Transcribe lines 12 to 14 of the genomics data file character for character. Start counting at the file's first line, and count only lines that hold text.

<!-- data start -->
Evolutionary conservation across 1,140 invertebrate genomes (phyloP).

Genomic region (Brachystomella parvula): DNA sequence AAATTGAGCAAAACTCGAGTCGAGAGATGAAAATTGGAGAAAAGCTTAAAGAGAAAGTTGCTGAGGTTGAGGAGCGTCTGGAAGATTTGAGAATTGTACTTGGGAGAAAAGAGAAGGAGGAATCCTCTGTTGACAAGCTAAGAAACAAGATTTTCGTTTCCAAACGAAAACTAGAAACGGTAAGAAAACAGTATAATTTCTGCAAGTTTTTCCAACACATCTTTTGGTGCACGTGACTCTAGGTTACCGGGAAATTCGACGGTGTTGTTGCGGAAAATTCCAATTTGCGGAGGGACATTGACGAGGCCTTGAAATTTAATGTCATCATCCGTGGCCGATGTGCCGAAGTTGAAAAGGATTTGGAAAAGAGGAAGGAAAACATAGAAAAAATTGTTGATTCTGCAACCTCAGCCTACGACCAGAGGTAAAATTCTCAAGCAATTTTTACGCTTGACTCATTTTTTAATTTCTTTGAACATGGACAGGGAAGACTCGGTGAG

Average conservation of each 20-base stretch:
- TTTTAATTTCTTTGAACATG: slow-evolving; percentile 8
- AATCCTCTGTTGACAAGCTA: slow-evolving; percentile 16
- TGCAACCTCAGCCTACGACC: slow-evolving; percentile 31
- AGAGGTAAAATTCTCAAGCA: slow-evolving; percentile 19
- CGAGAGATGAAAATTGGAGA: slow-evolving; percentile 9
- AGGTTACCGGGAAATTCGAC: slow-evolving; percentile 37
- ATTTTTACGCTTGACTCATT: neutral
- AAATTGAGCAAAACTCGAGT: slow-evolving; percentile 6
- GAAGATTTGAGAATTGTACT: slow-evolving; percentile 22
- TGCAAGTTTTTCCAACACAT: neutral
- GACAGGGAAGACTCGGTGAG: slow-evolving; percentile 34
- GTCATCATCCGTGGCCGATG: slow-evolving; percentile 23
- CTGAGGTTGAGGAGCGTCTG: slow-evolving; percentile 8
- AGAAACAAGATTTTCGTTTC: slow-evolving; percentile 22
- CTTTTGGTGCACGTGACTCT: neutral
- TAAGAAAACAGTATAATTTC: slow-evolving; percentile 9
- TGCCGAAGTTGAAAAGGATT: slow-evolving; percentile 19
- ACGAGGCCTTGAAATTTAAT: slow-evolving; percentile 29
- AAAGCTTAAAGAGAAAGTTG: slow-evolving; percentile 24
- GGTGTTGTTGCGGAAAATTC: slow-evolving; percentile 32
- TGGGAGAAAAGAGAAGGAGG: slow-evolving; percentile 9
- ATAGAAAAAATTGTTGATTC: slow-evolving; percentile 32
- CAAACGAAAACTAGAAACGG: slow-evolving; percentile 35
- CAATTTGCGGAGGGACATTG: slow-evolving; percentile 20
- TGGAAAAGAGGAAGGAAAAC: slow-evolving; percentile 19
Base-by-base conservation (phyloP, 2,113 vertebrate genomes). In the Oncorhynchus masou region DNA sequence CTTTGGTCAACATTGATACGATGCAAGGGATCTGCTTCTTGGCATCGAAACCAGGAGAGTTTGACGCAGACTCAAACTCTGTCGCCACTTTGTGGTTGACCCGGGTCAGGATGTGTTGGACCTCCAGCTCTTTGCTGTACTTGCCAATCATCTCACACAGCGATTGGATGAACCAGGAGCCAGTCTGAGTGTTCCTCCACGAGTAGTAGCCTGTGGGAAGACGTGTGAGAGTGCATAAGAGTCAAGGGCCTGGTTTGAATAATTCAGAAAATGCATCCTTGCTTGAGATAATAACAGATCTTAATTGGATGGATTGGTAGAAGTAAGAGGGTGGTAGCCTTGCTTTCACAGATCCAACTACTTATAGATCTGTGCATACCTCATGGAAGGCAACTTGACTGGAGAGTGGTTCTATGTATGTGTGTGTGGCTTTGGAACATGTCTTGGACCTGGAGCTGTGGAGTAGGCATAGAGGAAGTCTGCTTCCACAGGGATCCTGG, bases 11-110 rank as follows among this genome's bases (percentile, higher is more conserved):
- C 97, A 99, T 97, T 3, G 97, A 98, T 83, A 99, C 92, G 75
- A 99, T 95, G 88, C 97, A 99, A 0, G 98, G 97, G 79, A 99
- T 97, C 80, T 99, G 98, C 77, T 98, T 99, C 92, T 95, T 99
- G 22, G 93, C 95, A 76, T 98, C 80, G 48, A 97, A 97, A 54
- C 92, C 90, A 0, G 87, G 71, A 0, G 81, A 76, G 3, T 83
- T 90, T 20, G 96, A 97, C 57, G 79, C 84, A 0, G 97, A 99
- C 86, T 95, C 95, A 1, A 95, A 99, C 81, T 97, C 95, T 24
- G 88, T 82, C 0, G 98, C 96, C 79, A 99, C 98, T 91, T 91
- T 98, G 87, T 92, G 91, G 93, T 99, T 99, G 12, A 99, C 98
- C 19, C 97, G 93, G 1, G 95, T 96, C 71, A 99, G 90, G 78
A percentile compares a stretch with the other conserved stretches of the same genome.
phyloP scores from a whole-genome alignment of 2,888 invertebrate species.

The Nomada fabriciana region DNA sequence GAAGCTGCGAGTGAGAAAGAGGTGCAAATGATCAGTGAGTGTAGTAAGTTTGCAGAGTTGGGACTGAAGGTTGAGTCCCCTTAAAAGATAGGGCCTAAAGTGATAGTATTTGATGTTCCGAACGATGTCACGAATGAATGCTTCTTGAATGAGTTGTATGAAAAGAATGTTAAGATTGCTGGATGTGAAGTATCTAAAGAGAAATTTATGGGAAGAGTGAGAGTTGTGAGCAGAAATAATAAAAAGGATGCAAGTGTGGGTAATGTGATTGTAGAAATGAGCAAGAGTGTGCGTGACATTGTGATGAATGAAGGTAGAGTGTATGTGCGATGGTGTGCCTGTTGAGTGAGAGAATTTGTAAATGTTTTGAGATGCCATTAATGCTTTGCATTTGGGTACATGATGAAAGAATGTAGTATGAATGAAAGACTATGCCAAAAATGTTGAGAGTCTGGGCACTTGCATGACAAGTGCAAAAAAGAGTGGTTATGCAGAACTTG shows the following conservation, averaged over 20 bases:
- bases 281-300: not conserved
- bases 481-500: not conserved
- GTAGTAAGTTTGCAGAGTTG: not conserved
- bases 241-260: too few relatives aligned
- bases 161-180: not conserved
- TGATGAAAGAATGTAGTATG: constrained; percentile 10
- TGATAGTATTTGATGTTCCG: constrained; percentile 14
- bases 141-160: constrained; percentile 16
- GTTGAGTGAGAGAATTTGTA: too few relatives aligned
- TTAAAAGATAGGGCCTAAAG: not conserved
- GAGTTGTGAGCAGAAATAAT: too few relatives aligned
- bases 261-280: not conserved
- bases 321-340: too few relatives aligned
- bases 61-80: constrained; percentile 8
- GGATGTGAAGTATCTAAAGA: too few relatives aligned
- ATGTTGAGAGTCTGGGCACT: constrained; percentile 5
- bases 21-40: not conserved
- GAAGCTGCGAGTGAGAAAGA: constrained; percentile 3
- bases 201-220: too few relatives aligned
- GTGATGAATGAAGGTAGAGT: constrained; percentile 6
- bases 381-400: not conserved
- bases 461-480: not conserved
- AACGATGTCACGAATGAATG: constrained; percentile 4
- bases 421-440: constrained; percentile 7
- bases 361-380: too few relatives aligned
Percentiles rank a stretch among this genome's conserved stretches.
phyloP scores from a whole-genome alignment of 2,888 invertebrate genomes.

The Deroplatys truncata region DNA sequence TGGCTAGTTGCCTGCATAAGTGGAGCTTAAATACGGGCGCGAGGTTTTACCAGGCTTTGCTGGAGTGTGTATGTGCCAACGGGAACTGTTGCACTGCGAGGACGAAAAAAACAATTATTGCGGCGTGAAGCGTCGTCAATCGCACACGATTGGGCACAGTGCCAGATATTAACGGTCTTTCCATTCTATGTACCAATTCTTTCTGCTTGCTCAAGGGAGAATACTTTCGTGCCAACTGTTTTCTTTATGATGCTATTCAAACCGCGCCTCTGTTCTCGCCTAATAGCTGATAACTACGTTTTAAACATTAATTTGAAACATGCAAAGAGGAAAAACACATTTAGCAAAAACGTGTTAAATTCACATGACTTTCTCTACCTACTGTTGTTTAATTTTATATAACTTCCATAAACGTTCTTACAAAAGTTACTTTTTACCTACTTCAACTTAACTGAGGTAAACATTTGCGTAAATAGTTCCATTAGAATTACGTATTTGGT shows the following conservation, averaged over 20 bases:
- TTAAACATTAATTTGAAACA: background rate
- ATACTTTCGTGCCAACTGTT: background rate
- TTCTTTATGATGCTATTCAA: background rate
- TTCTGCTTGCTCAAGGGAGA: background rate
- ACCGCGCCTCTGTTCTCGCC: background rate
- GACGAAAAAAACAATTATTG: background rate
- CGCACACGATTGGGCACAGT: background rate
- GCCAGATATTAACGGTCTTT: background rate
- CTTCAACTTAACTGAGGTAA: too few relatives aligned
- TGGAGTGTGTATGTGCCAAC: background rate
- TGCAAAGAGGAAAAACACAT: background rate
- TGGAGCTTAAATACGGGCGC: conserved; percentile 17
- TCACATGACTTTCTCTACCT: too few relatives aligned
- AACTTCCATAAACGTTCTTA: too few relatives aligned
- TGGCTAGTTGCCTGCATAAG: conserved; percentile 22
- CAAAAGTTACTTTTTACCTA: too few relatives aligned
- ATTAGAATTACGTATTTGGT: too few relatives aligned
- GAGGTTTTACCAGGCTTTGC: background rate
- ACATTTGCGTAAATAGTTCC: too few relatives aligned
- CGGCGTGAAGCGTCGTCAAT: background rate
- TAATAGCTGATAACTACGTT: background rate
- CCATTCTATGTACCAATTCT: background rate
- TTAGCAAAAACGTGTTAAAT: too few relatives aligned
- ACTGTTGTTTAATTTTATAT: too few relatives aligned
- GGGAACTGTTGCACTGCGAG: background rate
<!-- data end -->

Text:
- GAAGATTTGAGAATTGTACT: slow-evolving; percentile 22
- TGCAAGTTTTTCCAACACAT: neutral
- GACAGGGAAGACTCGGTGAG: slow-evolving; percentile 34